In November, 11 of Colorado's rural counties will vote on whether or not they should secede from the state and form the 51st state, dubbed "North Colorado" or "New Colorado."
Voters in Colorado's 10 northeastern counties -- Weld, Logan, Sedgwick, Phillips, Washington Yuma, Elbert, Lincoln, Kit Carson and Cheyenne -- will decide if they want to form a new state. Voters in Moffat, the sole northwestern county involved in secession threats, will decide whether they want to become a new panhandle of Wyoming or remain a part of Colorado's square.
A new report from I-News at Rocky Mountain PBS' Burt Hubbard analyzed just what the secession might mean for both the 51st state of North Colorado and for the Colorado mainland. The results were surprising.
On one hand, the state of Colorado could benefit financially from the secession. The Coloradoan reports that the state spends roughly $620 million in the 11 counties in the form of K-12 education, funding three regional community colleges and one university, incarcerating area criminals, supporting Medicaid and running the region's courts.
"So we did the math and extended that out and found a gap of between $60 million and $120 million for the 2011-2012 year," said Hubbard to 9News.
Jeffrey Hare, leader and spokesperson for the "51st State Initiative" disagrees with Hubbard's math. He believes the region puts more money into the state than they take out.
However if the secession actually happened -- which is extremely unlikely -- Colorado would lose about half of its oil fields, as well as key farmland which would certainly have an economic impact on the state.
"The heart of the 51st State Initiative is simple," the backers of the measure explain on their website. "We just want to be left alone to live our lives without heavy-handed restrictions from the state capitol. Will statehood be easy? No. However, pioneers are who have made this state great. Those early miners that came for the gold rush were pioneers. The early settlers that began farming the land and built the infrastructure to enable Colorado to be an agricultural powerhouse -- they were also pioneers."
The secession plan is driven by a number of new laws recently passed by the Democratic-controlled legislature, including gun control, the curbing of perceived cruel treatment of livestock, expanded regulation of oil and gas production, an increase in renewable energy standards in rural area and civil unions.
The renewable energy standards bill alone, (SB 252) was characterized by opponents as a "war on rural Colorado."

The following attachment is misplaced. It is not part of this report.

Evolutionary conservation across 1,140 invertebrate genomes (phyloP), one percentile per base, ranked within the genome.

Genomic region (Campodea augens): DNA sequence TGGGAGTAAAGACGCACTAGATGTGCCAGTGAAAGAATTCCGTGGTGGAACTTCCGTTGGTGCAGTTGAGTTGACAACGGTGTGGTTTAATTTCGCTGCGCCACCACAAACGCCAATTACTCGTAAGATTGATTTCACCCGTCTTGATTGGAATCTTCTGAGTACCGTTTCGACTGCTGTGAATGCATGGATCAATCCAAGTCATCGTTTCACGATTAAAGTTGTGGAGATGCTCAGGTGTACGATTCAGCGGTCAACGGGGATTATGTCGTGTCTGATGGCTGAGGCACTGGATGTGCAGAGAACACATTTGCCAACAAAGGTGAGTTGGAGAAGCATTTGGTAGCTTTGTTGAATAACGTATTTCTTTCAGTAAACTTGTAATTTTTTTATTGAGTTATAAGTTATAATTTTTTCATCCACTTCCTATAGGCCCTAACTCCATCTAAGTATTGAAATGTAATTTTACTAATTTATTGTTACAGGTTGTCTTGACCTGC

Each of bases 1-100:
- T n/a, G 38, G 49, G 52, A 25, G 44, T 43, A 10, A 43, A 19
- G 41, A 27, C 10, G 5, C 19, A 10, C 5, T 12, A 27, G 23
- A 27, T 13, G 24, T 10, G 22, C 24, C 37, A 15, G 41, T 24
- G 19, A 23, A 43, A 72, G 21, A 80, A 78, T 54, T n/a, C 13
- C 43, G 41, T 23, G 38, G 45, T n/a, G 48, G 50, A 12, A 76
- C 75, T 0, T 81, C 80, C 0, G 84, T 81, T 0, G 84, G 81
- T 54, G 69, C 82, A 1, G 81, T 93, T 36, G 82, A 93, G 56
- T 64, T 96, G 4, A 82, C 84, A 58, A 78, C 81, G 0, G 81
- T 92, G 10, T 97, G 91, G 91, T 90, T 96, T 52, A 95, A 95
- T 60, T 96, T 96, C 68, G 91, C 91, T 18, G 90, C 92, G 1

“I would’ve never believed the state of Colorado would become this liberal,” said Lyle Miller to the New York Times. “I’m afraid for my grandchildren. I want them to have the same heritage I had.”
"Our very way of life is under attack," said Weld County Commissioner Sean Conway, one the county leaders that backs the secession plans. “I have never seen a legislative session like this,” Conway said. “They ignore us. They don’t listen to us. It started with the gun control bills and came to a head with S.B. 252 being signed.”
Gov. John Hickenlooper (D) responded to the secession threats to 9News.
"Rural communities are hurting, but it's not because of background checks on guns sales, civil unions for gay people or expanded renewable energy," Hickenlooper said. "In fact, these are popular proposals across communities large and small."
"When I think of Colorado it means all of our diverse communities and people," Hickenlooper added. "I can't imagine Colorado being Colorado without the eastern plains. If this talk of a 51st state is about politics designed to divide us, it is destructive. But if it is about sending a message, then I see our responsibility to lean in and do a better job of listening."
Some see the plan as a joke or a shallow political move by county commissioners. "It's just going to be seen as a crackpot idea by a bunch of crackpot commissioners, some of whom are term limited," Steve Mazurana, a longtime Greeley resident and former political science professor at the University of Northern Colorado, told The Denver Post.
"Some will just call it Crackpottopia," Mazurana said.
Big Media Blog's Jason Salzman writes that the plan has "no shot at succeeding or seceding."
"This is a wacky media stunt by right-wing operatives," Salzman criticizes, "who mostly live in sparsely populated corners of the state. It's a meaningless sideshow staged by the Republican Party's right flank to trash common-sense laws, like new gun-safety and environmental statutes."
States like Vermont, Tennessee, Kentucky, Maine and West Virginia are often cited as successful examples of secession -- all of those states petitioned for statehood for reasons based on cultural divides. Weld County Commissioner Conway told the Greeley Tribune that just because secession hasn't been done for 150 years doesn't mean it's not a good plan. The last state to successfully form a new state was West Virginia in 1863, while the nation was embroiled in the Civil War.
The secession plan is a long shot, at best. For the secession to be successful, voters in each county would have to approve of the idea. Then North Colorado statehood would have to be approved by the state legislature, the governor, and the real clincher: both houses of the U.S. Congress.